Nebojša was the second of the Hrabri-class diesel-electric submarines built by the Vickers-Armstrong Naval Yard on the River Tyne in the United Kingdom, for the Kingdom of Serbs, Croats and Slovenes (later Yugoslavia) and was launched in 1927. Her design was based on that of the British L-class submarine of World War I, and she was built using parts originally assembled for a Royal Navy L-class submarine that was never built. She was armed with six bow-mounted 533 mm (21 in) torpedo tubes, two 102 mm (4 in) guns and one machine gun, and could dive to 60 metres (200 ft).

Nebojša
a black and white photograph of a submarine underway on the surface
Nebojša's sister submarine Hrabri underway in 1934
History
Kingdom of Yugoslavia
Name: Nebojša
Namesake: Fearless
Builder: Vickers-Armstrong Naval Yard, River Tyne, United Kingdom
Launched: 1927
In service: 1927–1945
Out of service: 1945
Socialist Federal Republic of Yugoslavia
Name: Tara
Acquired: 1945
Out of service: 1954
Fate: Scrapped in 1958
General characteristics
Class and type: Hrabri-class diesel-electric submarine
Displacement:
  • 975 long tons (991 t) (surfaced)
  • 1,164 long tons (1,183 t) (submerged)
Length: 72.05 m (236 ft 5 in)
Beam: 7.32 m (24 ft)
Draught: 3.96 m (13 ft)
Propulsion:
  • 2 × shafts
  • 2 × diesel engines 2,400 bhp (1,800 kW)
  • 2 × electric motors 1,600 shp (1,200 kW)
Speed:
  • 15.7 knots (29.1 km/h; 18.1 mph) (diesel)
  • 10 knots (19 km/h; 12 mph) (electric)
Range: 3,800 nautical miles (7,000 km; 4,400 mi) at 10 knots (19 km/h; 12 mph)
Test depth: 60 metres (200 ft)
Complement: 45
Armament:

Prior to World War II Nebojša participated in cruises to several Mediterranean ports. During the German-led Axis invasion of Yugoslavia in April 1941, she evaded capture by Italian forces, and joined British naval forces in the Mediterranean where she performed a training role. After the war she was taken over by the new Yugoslav government and renamed Tara. She was eventually stricken in 1954, and scrapped in 1958.

Description and constructionEdit

Yugoslav naval policy in the interwar period lacked direction until the mid-1920s,[1] although it was generally accepted that the Adriatic coastline was effectively a sea frontier that the naval arm was responsible for securing with the limited resources made available to it. In 1926, a modest ten-year construction program was initiated to build up a force of submarines, coastal torpedo boats, torpedo bombers and conventional bomber aircraft to perform this role. The Hrabri-class submarines were one of the first new acquisitions aimed at developing a naval force capable of meeting this challenge.[2]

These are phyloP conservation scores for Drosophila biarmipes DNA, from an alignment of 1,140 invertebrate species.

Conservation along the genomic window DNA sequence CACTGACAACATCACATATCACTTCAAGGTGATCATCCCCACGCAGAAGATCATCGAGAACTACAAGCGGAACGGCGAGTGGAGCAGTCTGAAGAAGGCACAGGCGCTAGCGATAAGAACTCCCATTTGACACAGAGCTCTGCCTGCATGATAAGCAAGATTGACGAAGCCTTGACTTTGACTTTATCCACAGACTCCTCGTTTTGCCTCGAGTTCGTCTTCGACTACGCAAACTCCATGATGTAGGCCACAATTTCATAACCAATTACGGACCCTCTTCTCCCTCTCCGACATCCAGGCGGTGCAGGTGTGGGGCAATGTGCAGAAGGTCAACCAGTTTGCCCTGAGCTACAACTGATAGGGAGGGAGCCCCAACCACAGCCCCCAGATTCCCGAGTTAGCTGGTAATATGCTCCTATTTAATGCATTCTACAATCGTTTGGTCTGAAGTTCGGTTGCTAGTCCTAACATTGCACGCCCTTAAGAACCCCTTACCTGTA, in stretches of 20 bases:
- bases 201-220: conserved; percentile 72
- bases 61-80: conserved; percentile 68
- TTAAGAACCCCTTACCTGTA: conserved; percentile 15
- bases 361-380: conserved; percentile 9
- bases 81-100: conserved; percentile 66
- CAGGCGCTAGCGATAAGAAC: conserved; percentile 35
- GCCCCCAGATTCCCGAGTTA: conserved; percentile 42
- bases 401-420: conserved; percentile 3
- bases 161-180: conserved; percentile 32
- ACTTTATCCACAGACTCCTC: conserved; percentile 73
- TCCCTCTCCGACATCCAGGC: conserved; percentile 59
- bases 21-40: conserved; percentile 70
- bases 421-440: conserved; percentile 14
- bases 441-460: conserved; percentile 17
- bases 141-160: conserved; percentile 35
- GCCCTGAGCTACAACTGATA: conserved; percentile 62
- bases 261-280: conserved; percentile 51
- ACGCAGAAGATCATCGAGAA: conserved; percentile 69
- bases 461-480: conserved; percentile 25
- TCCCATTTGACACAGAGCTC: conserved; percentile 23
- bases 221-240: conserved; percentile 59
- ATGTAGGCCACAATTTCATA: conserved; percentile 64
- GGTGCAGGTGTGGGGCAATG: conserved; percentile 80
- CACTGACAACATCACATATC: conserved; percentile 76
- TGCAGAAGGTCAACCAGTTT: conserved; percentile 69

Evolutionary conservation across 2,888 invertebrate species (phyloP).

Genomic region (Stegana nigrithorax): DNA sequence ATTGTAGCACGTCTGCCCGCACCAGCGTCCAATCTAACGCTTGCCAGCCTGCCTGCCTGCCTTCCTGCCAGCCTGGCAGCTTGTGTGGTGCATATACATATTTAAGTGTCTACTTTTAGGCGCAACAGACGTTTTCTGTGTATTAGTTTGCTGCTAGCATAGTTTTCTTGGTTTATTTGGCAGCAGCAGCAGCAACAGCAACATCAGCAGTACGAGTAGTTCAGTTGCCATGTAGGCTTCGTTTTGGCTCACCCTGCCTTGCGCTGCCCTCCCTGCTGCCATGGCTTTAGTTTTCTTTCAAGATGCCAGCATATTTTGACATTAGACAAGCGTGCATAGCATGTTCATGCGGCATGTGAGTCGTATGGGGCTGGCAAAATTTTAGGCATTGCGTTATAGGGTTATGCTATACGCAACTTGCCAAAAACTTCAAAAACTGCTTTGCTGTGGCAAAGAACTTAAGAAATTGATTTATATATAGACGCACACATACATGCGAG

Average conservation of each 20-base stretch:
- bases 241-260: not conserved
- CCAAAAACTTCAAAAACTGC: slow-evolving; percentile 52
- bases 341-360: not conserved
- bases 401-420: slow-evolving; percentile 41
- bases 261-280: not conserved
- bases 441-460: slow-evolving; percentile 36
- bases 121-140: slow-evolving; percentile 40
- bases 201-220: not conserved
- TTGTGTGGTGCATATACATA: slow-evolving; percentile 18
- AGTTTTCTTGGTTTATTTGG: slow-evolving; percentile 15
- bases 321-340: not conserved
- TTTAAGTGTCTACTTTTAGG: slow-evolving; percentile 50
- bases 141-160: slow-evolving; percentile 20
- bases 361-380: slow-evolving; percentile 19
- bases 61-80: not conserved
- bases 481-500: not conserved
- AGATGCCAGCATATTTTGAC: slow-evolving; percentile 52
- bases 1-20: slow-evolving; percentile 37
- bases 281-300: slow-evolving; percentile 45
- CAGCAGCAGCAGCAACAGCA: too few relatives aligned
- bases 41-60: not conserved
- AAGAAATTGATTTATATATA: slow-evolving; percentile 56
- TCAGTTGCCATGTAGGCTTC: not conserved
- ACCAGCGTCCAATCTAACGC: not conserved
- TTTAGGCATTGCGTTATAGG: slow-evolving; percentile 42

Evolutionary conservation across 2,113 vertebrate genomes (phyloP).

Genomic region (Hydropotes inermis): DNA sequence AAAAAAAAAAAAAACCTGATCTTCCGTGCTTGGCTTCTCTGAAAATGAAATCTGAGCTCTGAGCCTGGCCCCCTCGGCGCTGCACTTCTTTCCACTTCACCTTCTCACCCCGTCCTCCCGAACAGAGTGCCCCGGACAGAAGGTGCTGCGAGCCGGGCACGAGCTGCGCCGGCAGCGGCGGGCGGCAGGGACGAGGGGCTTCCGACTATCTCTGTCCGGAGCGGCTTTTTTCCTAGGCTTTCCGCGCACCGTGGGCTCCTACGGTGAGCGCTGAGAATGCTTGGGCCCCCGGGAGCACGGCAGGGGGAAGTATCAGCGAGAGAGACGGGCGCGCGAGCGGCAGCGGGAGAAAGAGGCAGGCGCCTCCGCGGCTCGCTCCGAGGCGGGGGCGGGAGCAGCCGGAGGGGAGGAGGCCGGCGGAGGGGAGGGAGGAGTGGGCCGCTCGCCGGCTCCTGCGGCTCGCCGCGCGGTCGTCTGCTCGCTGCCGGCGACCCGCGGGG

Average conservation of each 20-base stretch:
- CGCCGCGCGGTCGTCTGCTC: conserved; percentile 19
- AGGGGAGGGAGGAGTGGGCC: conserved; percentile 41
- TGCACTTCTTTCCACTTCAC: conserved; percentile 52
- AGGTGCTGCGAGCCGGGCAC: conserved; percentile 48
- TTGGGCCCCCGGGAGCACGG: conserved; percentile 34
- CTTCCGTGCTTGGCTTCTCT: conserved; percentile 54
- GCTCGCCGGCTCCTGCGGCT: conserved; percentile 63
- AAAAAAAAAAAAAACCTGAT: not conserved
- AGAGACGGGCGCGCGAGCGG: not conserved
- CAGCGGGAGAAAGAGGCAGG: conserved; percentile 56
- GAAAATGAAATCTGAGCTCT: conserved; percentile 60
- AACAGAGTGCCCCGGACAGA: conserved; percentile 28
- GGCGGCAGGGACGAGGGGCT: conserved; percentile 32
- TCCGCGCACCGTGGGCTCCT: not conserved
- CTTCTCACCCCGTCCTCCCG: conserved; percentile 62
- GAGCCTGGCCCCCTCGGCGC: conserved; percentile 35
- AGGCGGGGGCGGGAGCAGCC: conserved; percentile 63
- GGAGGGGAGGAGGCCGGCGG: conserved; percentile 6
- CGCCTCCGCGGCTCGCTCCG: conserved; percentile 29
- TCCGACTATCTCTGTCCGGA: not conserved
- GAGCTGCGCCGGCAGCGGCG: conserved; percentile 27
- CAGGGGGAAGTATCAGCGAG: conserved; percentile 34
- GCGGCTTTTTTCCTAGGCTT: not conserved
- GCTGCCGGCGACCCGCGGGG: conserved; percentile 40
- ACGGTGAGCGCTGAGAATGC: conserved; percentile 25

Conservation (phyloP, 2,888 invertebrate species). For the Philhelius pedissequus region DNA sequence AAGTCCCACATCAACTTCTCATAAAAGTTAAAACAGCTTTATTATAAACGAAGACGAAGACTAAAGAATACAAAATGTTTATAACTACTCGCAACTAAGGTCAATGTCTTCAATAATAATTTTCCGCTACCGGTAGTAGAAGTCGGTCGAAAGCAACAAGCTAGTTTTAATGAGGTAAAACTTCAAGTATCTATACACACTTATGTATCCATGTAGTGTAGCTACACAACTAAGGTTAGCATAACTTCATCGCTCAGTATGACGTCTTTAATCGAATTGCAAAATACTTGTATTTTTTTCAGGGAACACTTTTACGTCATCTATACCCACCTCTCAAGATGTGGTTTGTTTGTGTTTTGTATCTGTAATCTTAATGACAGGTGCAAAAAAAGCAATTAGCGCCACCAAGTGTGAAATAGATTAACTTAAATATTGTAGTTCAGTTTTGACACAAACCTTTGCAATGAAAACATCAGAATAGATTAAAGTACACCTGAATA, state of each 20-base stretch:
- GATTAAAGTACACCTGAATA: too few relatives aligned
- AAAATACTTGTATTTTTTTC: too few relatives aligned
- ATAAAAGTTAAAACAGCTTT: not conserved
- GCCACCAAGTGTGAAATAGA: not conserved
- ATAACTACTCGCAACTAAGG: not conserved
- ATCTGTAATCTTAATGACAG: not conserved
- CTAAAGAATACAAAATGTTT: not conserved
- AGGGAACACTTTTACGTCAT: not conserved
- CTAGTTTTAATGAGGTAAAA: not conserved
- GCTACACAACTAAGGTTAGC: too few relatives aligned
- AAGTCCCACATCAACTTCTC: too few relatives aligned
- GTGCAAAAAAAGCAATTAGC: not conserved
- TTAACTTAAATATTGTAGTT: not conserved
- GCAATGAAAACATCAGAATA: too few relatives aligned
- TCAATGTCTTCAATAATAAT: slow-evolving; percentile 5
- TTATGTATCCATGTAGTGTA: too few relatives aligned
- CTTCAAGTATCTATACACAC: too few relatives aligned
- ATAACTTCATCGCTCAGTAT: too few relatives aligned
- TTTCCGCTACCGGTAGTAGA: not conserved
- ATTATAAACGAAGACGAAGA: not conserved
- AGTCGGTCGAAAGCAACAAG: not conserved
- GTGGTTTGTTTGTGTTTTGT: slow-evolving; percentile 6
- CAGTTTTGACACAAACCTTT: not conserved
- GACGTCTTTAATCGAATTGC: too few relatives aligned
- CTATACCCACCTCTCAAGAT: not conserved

Nebojša (Fearless) was built in 1927 for the Kingdom of Serbs, Croats and Slovenes (later Yugoslavia), by the Vickers-Armstrong Naval Yard on the River Tyne in the United Kingdom.[3] Her design was based on that of the British L-class submarine of World War I, and she was built using parts originally assembled for HMS L-68, which was never completed.[4] Along with her sister submarine Hrabri, she had an overall length of 72.05 metres (236 ft 5 in), a beam of 7.32 m (24 ft), and a surfaced draught of 3.96 m (13 ft). Her surfaced displacement was 975 long tons (991 t) or 1,164 long tons (1,183 t) submerged, and her crew consisted of 45 officers and enlisted men.[3] She had an operational depth of 60 m (200 ft).[5]

For surface running, Hrabri-class boats were powered by two diesel engines which were rated at 2,400 brake horsepower (1,800 kW) that drove two propeller shafts. When submerged, the propellers were driven by two electric motors generating 1,600 shaft horsepower (1,200 kW). They could reach a top speed of 15.7 knots (29.1 km/h; 18.1 mph) on the surface and 10 knots (19 km/h; 12 mph) on their electric motors when submerged.[6] On the surface, the boats had a range of 3,800 nautical miles (7,000 km; 4,400 mi) at 10 knots (19 km/h; 12 mph).[7] The Hrabri-class were armed with six bow-mounted 533 mm (21 in) torpedo tubes and carried twelve torpedoes.[6] They were also equipped with two 102 mm (4 in) guns (one forward and one aft of the conning tower), and one machine gun.[3]

Service careerEdit

Nebojša was launched in 1927 as the second submarine of the navy of the Kingdom of Serbs, Croats and Slovenes, which later became the Royal Yugoslav Navy.[3] Along with her sister submarine Hrabri, she left the Tyne in late January 1928.[8] In company with the Yugoslav submarine tender Hvar, the two submarines arrived in the Bay of Kotor on the southern Adriatic coast on 8 April 1928.[9] In May and June 1929, Hrabri, Nebojša, Hvar and six torpedo boats accompanied the light cruiser Dalmacija on a cruise to Malta, the Greek island of Corfu in the Ionian Sea, and Bizerte in the French protectorate of Tunisia. The British naval attaché observed that the ships and crews made a very good impression while visiting Malta.[10] On 16 May 1930, Nebojša was exercising her crew at periscope depth near the entrance to the Bay of Kotor when she collided with a Yugoslav steamship. The damage was not serious and there were no injuries, but her forward 102 mm gun was lost overboard. The necessary repairs were carried out at the dockyard in the Bay of Kotor.[11]